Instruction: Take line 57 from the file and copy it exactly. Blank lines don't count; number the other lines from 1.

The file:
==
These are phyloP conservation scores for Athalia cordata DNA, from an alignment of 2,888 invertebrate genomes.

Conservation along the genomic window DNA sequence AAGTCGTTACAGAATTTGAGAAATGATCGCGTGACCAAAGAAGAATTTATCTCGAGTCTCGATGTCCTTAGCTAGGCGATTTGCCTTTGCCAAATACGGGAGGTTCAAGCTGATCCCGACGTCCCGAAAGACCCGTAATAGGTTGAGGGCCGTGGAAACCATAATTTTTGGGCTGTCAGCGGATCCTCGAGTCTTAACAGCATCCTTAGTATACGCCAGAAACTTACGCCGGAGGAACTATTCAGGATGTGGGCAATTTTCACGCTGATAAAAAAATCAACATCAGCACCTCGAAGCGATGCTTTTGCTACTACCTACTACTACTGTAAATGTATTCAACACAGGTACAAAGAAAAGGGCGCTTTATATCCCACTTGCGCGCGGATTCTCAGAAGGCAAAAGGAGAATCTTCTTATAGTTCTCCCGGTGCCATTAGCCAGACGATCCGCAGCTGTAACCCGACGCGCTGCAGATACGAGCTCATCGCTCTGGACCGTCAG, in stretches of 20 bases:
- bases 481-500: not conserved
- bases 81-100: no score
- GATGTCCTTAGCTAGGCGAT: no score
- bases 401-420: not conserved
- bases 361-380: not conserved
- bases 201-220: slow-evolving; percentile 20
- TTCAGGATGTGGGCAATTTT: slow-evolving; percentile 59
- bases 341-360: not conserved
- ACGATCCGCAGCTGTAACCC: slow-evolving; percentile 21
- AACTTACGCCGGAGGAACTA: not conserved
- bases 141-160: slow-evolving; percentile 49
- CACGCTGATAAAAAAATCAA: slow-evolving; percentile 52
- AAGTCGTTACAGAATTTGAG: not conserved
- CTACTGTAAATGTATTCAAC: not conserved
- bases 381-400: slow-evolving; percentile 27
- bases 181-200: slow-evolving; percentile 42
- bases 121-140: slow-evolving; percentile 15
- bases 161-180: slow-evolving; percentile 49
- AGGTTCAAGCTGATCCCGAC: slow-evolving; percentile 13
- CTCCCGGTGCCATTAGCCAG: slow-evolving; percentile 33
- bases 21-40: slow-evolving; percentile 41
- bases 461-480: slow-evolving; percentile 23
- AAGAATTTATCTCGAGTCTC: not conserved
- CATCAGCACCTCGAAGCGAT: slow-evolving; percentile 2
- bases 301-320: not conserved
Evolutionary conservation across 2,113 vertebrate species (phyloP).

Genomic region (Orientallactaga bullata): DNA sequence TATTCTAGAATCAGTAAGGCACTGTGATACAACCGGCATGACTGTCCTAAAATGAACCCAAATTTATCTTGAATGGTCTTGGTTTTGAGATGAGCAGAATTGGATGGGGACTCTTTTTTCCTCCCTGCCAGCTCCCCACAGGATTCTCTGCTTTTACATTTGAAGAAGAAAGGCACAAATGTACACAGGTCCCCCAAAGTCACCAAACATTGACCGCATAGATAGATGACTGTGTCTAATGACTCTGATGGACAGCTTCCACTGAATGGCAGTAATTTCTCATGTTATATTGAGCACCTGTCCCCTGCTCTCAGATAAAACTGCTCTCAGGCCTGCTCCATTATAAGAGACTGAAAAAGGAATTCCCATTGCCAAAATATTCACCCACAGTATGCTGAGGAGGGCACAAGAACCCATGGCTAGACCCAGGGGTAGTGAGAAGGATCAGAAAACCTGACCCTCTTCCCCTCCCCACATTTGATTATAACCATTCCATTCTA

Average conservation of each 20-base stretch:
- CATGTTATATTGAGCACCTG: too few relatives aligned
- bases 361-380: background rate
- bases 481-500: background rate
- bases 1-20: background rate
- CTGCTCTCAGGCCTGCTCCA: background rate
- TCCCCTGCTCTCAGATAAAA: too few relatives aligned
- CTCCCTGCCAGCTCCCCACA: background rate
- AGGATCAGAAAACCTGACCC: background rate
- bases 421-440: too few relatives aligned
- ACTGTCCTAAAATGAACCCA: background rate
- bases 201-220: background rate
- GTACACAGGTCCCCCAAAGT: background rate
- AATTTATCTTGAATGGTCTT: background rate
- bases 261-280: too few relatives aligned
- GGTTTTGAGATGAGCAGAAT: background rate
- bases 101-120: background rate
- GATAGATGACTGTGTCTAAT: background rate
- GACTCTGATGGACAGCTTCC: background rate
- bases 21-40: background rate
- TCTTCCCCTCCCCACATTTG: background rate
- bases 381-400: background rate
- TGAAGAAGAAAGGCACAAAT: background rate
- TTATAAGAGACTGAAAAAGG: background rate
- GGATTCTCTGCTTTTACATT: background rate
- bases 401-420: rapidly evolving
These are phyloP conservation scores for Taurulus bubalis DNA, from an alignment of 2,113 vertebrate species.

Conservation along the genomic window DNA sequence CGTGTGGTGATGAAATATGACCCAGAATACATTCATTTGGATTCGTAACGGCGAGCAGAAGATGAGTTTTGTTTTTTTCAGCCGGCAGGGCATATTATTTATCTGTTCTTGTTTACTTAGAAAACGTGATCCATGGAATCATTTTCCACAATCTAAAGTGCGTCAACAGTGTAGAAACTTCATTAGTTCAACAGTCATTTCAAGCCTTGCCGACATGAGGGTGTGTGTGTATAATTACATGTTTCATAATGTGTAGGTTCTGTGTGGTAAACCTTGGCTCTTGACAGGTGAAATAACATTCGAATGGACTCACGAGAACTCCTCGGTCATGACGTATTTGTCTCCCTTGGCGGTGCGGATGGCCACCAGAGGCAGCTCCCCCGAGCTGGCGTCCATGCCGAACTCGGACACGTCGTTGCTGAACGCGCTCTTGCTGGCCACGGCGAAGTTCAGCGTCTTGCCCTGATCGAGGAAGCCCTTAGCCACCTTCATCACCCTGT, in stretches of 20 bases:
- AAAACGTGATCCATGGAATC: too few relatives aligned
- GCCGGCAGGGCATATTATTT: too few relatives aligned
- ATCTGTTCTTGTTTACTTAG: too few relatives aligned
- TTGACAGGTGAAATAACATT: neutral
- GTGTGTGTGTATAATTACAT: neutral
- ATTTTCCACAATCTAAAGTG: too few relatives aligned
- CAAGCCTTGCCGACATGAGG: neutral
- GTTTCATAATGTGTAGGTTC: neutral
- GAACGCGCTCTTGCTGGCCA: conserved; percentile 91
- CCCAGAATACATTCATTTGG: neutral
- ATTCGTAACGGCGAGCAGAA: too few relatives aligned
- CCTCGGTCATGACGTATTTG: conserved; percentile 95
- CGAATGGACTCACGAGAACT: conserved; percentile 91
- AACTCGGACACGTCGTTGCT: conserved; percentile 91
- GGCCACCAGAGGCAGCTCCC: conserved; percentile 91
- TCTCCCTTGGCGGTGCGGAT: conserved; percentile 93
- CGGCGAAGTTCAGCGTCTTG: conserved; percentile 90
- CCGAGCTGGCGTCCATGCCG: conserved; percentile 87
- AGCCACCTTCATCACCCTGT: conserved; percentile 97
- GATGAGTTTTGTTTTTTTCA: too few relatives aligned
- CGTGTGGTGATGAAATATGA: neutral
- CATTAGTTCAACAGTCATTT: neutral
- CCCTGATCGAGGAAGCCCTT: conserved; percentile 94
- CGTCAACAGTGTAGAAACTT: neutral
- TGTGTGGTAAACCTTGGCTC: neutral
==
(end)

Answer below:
Conservation along the genomic window DNA sequence CGTGTGGTGATGAAATATGACCCAGAATACATTCATTTGGATTCGTAACGGCGAGCAGAAGATGAGTTTTGTTTTTTTCAGCCGGCAGGGCATATTATTTATCTGTTCTTGTTTACTTAGAAAACGTGATCCATGGAATCATTTTCCACAATCTAAAGTGCGTCAACAGTGTAGAAACTTCATTAGTTCAACAGTCATTTCAAGCCTTGCCGACATGAGGGTGTGTGTGTATAATTACATGTTTCATAATGTGTAGGTTCTGTGTGGTAAACCTTGGCTCTTGACAGGTGAAATAACATTCGAATGGACTCACGAGAACTCCTCGGTCATGACGTATTTGTCTCCCTTGGCGGTGCGGATGGCCACCAGAGGCAGCTCCCCCGAGCTGGCGTCCATGCCGAACTCGGACACGTCGTTGCTGAACGCGCTCTTGCTGGCCACGGCGAAGTTCAGCGTCTTGCCCTGATCGAGGAAGCCCTTAGCCACCTTCATCACCCTGT, in stretches of 20 bases: